[2015159] Spring Alibi

[2015159] Spring Alibi

Northern Sabbatical Productions @ Bakehouse Theatre – Studio

1:00pm, Sat 14 Mar 2015

I always feel a little sorry for international acts that have most of their season in the back end of the Fringe; they’ve (likely) invested a lot of their money into dragging themselves over to little ol’ Adelaide with the expectation that Fringe audiences are hungry for their quirky out-of-town performances, and willing to give anything a fair shake.

Unfortunately, my experience over the years is that Adelaide is absolutely not like that. The last weekend of the Fringe is usually dead, with locals burnt out but the opportunities on offer, and few shows – other than the Big Names and/or the Garden – garnering audiences of any substantial size.

And so it was that Spring Alibi only had a quiet dozen-or-so in for a warm Saturday matinée; luckily, that’s enough to make the Studio feel non-empty. Scanning the programme whilst waiting for entry piqued my interest no end: there’s an amusing Glossary of Canadian Terms on the back page that playfully pokes fun at Canadian stereotypes (and wears the writer’s musical leanings on its sleeve).

The stage is made up like a cheap motel room: bed stage centre, stool and bar fridge on one side, chair and dresser on the other. Mac and Marlene share the stage, but are rarely in the same scene; both have found themselves in northern Canada in the springtime, but for wildly different reasons. Marlene – bubbly and boisterous, but also a little cautious – has escaped a bad relationship, and is staying in a hotel for a bit of a breather; Mac is a nice-but-shy guy – beer drinking, blue collar – who headed north for the money, and is working construction on the building across from Marlene’s hotel. In a potentially dubious happenstance, he spies her luxuriating in her room one day, and… well, one thing leads to another, and they finally meet in real life. Awkward meeting, awkward date, emotional turmoil, release.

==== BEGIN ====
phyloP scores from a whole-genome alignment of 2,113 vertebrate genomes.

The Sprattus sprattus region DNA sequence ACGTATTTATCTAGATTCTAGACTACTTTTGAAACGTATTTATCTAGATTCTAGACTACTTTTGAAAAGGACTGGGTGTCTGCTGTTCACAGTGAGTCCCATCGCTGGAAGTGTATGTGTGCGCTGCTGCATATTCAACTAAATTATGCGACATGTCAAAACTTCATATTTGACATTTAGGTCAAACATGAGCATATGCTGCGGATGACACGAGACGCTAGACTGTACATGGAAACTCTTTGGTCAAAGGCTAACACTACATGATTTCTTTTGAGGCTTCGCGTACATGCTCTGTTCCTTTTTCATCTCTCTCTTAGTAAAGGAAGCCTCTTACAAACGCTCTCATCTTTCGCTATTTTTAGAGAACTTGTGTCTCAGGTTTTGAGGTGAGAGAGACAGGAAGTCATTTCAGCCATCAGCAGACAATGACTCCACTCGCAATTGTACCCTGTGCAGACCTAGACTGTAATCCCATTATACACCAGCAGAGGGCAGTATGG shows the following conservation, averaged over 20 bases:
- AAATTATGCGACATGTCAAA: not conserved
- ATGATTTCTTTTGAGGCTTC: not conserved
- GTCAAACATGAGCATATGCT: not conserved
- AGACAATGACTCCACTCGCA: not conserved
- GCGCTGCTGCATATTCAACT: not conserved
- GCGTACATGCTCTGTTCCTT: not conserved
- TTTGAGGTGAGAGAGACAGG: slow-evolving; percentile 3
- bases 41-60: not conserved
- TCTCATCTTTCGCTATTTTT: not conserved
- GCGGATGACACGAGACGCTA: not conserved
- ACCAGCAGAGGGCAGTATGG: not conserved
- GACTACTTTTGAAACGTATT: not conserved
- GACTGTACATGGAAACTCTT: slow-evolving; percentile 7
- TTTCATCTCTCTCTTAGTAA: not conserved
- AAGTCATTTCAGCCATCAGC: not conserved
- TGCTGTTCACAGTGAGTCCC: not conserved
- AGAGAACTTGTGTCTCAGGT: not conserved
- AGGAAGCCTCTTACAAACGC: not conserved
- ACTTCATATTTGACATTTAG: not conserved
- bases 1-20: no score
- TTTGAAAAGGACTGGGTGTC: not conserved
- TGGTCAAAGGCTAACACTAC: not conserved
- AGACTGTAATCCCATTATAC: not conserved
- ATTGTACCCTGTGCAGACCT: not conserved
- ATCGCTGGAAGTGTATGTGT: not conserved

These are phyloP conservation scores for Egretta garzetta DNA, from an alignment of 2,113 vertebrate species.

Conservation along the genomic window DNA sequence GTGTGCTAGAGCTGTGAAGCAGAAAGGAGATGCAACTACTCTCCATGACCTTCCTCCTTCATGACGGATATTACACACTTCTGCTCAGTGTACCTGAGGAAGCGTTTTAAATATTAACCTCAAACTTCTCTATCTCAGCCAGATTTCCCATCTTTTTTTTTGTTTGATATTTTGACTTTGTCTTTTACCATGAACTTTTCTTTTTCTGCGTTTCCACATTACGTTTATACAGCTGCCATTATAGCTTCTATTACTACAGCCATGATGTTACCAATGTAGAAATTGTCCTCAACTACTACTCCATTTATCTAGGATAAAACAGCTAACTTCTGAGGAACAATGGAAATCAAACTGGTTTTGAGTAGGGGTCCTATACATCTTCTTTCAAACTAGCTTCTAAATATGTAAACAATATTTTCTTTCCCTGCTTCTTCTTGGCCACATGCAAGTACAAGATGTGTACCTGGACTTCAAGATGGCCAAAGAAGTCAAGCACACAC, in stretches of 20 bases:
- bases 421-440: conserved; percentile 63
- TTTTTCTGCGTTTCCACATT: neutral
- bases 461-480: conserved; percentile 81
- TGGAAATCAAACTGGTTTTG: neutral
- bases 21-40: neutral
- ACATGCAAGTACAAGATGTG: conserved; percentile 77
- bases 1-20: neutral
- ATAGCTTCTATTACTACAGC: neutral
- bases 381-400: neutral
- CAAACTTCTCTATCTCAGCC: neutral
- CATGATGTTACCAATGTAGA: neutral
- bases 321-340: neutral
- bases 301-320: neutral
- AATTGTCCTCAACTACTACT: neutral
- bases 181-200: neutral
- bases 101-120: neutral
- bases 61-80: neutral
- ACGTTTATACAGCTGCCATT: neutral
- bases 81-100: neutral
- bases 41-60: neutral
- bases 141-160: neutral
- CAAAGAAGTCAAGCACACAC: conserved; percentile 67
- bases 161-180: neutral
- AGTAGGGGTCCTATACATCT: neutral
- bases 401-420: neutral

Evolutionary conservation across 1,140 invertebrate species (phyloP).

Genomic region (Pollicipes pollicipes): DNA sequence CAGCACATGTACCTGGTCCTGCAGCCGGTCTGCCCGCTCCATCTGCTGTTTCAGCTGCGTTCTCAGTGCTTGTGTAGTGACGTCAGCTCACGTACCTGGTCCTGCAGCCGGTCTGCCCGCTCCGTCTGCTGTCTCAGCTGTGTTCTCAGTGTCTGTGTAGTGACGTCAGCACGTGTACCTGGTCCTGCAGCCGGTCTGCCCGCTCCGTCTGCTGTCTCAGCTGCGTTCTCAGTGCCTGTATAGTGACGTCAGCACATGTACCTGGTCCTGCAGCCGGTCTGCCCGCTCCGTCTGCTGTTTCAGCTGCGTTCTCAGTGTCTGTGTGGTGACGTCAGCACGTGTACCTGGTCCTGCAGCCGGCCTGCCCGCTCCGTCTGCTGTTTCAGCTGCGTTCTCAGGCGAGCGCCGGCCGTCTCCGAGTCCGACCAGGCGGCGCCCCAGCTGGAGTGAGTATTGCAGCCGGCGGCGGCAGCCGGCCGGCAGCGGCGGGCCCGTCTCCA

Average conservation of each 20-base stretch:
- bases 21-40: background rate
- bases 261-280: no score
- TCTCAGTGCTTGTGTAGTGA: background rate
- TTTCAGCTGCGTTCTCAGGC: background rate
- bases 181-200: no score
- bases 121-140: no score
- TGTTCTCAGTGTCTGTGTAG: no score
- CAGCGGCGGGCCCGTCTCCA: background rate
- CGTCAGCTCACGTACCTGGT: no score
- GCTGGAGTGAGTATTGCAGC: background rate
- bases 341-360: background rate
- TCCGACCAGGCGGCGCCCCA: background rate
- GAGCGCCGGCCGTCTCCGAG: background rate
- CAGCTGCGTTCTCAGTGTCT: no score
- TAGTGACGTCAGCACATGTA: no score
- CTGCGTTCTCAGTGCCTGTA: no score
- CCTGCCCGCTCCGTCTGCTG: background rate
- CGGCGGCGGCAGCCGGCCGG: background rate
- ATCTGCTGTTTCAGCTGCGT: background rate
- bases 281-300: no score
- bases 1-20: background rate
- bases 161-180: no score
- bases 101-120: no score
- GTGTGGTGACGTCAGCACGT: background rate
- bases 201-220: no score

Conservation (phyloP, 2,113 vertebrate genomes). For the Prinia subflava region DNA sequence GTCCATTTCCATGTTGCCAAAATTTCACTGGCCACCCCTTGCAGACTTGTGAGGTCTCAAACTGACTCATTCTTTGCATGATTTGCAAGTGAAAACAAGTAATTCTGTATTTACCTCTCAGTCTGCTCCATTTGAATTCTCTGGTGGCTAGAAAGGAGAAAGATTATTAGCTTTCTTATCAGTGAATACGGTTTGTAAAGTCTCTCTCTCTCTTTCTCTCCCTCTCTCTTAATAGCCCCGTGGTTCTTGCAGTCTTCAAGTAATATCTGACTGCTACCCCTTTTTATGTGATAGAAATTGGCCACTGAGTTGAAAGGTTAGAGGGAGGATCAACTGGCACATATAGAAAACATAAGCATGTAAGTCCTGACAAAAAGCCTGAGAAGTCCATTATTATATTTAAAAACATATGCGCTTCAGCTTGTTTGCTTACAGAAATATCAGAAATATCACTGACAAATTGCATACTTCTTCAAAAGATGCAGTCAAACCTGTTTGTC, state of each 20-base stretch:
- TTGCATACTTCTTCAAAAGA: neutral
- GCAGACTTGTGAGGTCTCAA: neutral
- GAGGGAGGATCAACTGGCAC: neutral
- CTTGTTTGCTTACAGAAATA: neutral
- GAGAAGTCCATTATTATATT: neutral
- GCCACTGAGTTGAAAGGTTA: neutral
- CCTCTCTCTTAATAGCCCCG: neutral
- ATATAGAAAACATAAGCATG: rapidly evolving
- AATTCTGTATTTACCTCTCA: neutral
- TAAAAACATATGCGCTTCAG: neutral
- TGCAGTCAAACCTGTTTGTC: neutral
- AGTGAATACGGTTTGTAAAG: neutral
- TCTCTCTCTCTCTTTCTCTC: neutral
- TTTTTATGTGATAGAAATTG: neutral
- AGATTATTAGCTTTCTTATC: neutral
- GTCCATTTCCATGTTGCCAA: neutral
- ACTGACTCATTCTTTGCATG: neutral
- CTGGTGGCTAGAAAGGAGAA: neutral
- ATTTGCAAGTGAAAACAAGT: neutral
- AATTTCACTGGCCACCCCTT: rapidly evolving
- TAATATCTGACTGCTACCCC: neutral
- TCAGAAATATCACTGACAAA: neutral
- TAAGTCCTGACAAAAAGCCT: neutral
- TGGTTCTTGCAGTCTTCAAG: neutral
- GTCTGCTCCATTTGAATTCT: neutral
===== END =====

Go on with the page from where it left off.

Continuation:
Most of the narrative was alternately delivered by each character to an invisible friend at the other end of a phone line; there’s no real direct contact between Mac and Marlene until the very end of the play. This works well, though it does get a little tiresome towards the end: lopping a couple of scenes would have made the play a touch more succinct without losing much narrative drive. And, curiously, there’s a frankness about masturbation in these phone calls that, whilst it’s charming and funny to hear as an audience member, seems unrealistic… both in content and frequency. And for characters that are happy to discuss their masturbation and porn habits with friends on the phone, they both appear to have curious hang-ups.

As an unconventional courtship – and I’m no stranger to those – Spring Alibi is ludicrous in the extreme… and, thus, enjoyable. Sue Huff and Andy Northrup are utterly charming as Marlene and Mac, and Kevin Tokarsky’s see-sawing direction keeps interest levels high throughout. Spring Alibi was certainly a fun piece of theatre that deserved a bigger audience… but it’s hard to overcome Fringe burnout with quirky wank-fuelled rom-com.

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